The sauce will keep, refrigerated, for three days, and in the freezer for three months.

Wednesday, November 7, 2012

the seventh time

(top image treats from Scratch Baking Co; lower image my friend Jess' table)

I slept soundly last night. When the sun rose, I discovered the blanket of gray covering the sky had been replaced by white pillowy clouds against an optic blue background. The sun shone with surprising warmth for this point in November, sparkling on every surface it lit upon. Our cats had a day of luxury, parking themselves, stretched out, on the sun-warmed rugs and furniture, basking in the beams. Out the window, Elliott Bay glittered.

We discussed the election on the drive to school; the national and local results, the percentages, the implications. Cal asked the question of the week, “What is the electoral college?” Abbott articulately explained it at length. Cal shrugged and said, “I don’t get it,” and began reading his new Lego club magazine.

I voted in my first presidential election twenty four years ago, as a freshman in college. I still remember that gray November day and the sense of purpose I felt. Yesterday was the seventh time I’ve cast a vote for a presidential candidate.

Yesterday morning, I helped out at school with the Second Grade Market. Every year the second graders host a market for their parents and fellow students, consisting of produce (donated by Full Circle Farm) and crafts (made by the second graders), modeled after the Pike Place Market. They learn many things in the process. This morning I told Alexi how impressed I was at seeing the full-grown fennel, parsnips and celeriac for sale; when we visited the farm last month they were the size of my thumb. I love these reminders that there is still mystery in the world: a vegetable produced from a seed; the way children grow; the democratic process. There is the science and the predictions and then there is the end result, which nobody can entirely foresee.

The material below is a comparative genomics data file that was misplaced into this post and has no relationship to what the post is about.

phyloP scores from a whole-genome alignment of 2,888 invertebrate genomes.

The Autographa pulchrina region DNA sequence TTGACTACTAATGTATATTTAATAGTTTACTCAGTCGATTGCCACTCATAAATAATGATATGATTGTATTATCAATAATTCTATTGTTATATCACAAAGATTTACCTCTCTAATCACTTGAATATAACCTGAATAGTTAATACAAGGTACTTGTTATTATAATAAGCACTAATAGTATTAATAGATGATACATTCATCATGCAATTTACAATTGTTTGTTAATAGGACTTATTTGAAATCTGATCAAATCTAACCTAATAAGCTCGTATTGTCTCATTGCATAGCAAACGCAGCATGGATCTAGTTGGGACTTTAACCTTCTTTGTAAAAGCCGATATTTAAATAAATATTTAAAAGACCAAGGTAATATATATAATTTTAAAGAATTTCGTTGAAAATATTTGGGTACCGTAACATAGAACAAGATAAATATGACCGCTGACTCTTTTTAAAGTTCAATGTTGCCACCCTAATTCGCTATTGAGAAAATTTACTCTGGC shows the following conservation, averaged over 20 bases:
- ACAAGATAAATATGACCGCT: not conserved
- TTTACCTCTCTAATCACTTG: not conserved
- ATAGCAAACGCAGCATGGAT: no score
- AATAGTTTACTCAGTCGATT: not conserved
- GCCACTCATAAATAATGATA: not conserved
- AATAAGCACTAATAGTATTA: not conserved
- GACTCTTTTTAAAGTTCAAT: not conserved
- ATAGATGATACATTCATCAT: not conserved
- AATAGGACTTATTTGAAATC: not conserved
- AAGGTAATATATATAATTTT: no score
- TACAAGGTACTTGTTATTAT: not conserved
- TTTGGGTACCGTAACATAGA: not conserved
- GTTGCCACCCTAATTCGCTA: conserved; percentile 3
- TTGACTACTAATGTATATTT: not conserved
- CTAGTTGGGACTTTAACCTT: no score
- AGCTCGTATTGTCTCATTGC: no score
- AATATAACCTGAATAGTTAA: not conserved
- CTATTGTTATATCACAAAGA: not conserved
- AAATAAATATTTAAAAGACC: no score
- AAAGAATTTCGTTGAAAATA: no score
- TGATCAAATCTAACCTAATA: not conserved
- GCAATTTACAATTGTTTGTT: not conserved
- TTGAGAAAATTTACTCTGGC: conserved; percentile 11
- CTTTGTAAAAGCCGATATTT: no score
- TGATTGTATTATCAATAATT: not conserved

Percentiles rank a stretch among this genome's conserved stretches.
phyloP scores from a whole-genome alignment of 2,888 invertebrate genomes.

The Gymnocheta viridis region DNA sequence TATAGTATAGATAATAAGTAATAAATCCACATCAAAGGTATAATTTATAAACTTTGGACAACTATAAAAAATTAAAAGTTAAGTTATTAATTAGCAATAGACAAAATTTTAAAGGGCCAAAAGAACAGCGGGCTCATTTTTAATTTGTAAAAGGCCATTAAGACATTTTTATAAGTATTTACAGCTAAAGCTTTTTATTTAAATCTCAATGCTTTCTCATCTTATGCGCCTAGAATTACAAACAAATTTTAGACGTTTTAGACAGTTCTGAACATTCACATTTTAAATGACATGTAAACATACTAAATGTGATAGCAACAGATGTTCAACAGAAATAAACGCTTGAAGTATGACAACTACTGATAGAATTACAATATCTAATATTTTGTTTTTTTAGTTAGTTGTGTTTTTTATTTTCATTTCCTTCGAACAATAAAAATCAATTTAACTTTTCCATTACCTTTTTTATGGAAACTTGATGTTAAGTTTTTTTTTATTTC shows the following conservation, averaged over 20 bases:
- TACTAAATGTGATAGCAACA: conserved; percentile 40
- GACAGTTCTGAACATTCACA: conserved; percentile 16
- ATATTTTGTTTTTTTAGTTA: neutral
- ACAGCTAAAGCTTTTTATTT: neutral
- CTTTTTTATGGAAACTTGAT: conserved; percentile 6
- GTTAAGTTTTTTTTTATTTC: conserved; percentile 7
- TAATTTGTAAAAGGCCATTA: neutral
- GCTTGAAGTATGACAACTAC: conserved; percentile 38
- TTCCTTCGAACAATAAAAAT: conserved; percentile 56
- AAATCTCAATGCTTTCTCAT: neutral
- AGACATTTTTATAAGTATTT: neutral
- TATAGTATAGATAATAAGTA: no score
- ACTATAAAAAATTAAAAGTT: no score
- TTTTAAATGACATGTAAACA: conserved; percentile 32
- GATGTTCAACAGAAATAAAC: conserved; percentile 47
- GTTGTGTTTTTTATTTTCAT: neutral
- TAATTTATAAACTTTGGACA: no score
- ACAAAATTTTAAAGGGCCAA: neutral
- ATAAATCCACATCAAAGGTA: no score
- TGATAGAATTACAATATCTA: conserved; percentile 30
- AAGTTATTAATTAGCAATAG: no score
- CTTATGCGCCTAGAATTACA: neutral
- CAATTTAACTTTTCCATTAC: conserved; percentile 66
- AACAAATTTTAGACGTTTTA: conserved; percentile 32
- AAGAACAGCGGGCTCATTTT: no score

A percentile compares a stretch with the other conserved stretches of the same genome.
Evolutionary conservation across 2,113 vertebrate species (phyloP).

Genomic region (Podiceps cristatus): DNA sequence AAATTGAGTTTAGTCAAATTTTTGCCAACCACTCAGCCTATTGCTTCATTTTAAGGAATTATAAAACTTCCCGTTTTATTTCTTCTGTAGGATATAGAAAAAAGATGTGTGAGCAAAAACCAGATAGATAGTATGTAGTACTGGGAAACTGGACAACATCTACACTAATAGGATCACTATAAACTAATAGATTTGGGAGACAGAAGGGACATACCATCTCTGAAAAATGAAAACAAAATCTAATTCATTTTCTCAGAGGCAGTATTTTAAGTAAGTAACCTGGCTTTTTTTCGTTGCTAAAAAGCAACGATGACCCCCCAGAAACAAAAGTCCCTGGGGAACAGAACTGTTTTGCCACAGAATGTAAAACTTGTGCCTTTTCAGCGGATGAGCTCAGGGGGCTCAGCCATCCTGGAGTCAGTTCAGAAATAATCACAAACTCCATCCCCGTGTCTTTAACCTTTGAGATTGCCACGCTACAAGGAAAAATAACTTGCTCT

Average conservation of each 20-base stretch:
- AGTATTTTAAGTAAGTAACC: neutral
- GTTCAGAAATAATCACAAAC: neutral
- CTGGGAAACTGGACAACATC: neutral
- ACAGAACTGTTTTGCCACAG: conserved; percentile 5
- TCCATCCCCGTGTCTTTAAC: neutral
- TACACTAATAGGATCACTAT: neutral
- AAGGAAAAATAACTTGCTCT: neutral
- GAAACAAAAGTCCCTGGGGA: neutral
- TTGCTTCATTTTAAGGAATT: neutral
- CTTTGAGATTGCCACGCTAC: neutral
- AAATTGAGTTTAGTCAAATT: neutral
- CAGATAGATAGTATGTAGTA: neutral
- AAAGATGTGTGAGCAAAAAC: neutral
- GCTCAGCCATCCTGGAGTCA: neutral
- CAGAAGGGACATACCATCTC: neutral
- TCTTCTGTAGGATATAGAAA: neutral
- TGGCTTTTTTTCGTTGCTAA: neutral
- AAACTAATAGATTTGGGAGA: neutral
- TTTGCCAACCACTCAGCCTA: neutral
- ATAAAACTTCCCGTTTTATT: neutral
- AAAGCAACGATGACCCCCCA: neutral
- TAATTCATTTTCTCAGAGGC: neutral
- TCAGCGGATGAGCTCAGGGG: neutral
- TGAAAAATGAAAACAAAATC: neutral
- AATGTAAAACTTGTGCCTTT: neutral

I believe, as Barbara Kingsolver once wrote, that “wars and elections are both too big and too small to matter in the long run. The daily work – that goes on, it adds up. It goes into the ground, into crops, into children's bellies and their bright eyes. Good things don't get lost.” As we adjust to the change in the light and prepare to enter the days of holiday and ritual, we will all continue to do our best in big and small ways. Just as today, Alexi coached; I planned a menu for a meal I’m going to make tomorrow for a teacher with a newborn baby; Abbott helped me load the car without being asked; Cal worked at being part of a team at hockey practice. We do the best we can.

Sunday, November 4, 2012

watched stars fall